Bike-Ped Safety Working Group - Last year, MaineDOT convened a multi-agency Bike-Ped Safety Working Group to examine crash factors and develop strategies to reduce crashes and fatalities. This group includes participants from organizational units within MaineDOT, and from the Bureau of Highway Safety, Maine State Police, disability advocates, local planning organizations, Bicycle Coalition of Maine, AAA, AARP and community representatives. Recognizing that pedestrians and motorists share the responsibility for keeping themselves and others safe, the group coined a slogan, “Heads Up! Safety is a Two-Way Street.”
Heads Up! Pedestrian Safety Project - Building on the work of the Working Group, MaineDOT and the Bicycle Coalition of Maine jointly developed this project to help communities foster local engagement and empowerment efforts that can improve pedestrian safety through local forums, safety reviews, analysis of local contributing factors, law enforcement outreach and development of short- and long-term pedestrian-safety mitigation plans. This project has an urban component in focus communities where clusters of crashes have occurred, and a statewide component through which other communities can obtain technical assistance and support for community engagement. "The Bicycle Coalition of Maine is thrilled to be partnering with the MaineDOT to improve pedestrian safety in communities all over Maine,” said Nancy Grant, executive director of the coalition. “Mainers of all ages deserve the ability to walk safely on our roads, whether for transportation, recreation or health.”
|For more information about MDOT's Heads Up! Pedestrian Safety Project, or to discuss programming and opportunities for your community, please contact Patrick Adams, Manager of Bicycle and Pedestrian Programs at email@example.com or 207-624-3311. Additional information can also be found at http://www.maine.gov/mdot/bikeped.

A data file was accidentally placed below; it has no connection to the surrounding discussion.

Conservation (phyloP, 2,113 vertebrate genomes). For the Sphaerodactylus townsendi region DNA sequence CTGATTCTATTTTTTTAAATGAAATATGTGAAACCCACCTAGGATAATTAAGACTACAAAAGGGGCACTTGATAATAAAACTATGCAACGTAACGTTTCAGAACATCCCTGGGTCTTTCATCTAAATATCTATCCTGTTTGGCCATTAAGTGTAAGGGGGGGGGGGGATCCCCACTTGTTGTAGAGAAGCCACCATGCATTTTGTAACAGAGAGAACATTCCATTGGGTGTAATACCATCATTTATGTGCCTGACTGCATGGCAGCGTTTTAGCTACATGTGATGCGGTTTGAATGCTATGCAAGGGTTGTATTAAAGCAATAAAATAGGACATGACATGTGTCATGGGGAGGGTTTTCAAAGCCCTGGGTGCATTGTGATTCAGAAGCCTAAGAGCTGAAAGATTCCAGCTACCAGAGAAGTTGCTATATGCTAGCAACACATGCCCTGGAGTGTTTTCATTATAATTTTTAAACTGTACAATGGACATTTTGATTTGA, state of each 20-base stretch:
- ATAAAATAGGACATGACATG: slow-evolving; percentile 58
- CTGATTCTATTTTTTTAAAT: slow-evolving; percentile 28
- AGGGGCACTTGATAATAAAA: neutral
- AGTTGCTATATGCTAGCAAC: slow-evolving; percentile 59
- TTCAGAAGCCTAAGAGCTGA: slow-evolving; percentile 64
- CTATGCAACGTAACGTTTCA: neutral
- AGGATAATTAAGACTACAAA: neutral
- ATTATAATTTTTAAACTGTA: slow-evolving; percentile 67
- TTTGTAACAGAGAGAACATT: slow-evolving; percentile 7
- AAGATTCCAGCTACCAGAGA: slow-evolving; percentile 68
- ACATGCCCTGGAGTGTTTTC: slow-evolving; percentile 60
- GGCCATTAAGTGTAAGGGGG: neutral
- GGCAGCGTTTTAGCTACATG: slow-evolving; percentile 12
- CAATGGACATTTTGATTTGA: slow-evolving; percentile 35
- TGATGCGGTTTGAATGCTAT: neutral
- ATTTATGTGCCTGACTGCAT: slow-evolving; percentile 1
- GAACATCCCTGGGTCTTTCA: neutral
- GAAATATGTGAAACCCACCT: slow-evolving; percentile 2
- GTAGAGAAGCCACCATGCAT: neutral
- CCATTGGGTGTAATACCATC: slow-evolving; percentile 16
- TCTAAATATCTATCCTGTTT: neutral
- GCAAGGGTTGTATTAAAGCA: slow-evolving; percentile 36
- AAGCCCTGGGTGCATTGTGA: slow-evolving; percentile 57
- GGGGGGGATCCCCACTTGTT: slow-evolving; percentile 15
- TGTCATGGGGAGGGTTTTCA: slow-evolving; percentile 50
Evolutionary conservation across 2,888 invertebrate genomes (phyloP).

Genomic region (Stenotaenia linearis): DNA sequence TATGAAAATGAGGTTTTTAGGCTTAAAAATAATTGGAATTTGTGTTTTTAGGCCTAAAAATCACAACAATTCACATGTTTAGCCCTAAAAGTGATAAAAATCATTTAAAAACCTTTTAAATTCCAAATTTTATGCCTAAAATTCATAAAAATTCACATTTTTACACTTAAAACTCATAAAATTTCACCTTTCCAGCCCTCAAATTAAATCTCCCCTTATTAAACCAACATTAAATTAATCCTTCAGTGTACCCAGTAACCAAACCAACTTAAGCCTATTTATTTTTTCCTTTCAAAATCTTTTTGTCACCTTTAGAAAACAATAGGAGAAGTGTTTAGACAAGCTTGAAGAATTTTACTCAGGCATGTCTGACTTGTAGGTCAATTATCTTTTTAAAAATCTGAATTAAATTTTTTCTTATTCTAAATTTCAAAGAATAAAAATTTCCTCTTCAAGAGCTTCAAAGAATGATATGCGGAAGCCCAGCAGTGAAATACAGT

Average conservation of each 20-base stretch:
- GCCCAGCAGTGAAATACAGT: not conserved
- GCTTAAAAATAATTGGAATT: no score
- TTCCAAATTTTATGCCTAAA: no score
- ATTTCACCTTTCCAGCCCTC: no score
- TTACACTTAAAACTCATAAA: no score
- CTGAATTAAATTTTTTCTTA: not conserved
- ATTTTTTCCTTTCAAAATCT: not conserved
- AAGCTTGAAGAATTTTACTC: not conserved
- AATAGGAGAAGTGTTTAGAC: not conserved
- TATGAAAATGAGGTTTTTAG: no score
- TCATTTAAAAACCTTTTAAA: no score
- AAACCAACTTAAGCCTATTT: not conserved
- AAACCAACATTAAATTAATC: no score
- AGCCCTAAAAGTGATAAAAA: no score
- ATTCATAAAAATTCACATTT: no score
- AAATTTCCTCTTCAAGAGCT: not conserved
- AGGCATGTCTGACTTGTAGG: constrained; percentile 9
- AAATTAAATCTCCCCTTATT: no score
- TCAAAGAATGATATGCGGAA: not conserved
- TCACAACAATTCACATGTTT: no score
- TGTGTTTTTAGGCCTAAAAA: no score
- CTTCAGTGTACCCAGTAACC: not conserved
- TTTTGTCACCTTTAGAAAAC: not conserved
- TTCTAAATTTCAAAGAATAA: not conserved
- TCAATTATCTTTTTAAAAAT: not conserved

Crosswalk and Sidewalk Training for Local Officials - MaineDOT’s Local Roads Center developed a half-day workshop for public works departments and local officials responsible for managing and supporting local transportation infrastructure. These sessions focus on the importance of crosswalks and sidewalks, where they are located and how they are maintained, as well as the legal requirements under the Americans with Disabilities Act (ADA).
Pedestrian Safety Interventions Pilot Program for Vulnerable Populations - MaineDOT, other state agencies and non-profit organizations have struggled to identify effective ways to share resources and information with certain vulnerable populations. This year, MaineDOT will begin a pilot program to develop and evaluate multiple outreach systems for selected target audiences. Phase 1 of the project will develop communication and outreach strategies to communicate with Maine’s homeless population, with those for whom English is a second language and with people who are elderly or disabled. Phase 2 of the project will explore the transferability to other communities of the strategies developed in Phase 1. Upon the successful transfer of strategies in Phase 2, MaineDOT will roll out statewide implementation of successful strategies.
With tragic increases in the number and severity of vehicle-pedestrian crashes, MaineDOT has intensified efforts to develop strategies to reverse these trends. Going forward, the department will continue searching for ways to promote increased safety for all users of the transportation system, with a special emphasis on those who are walkers.
--Joyce Taylor, Chief Engineer, Maine Department of Transportation
This article was recently published in “Maine Trails” magazine and is reprinted with permission.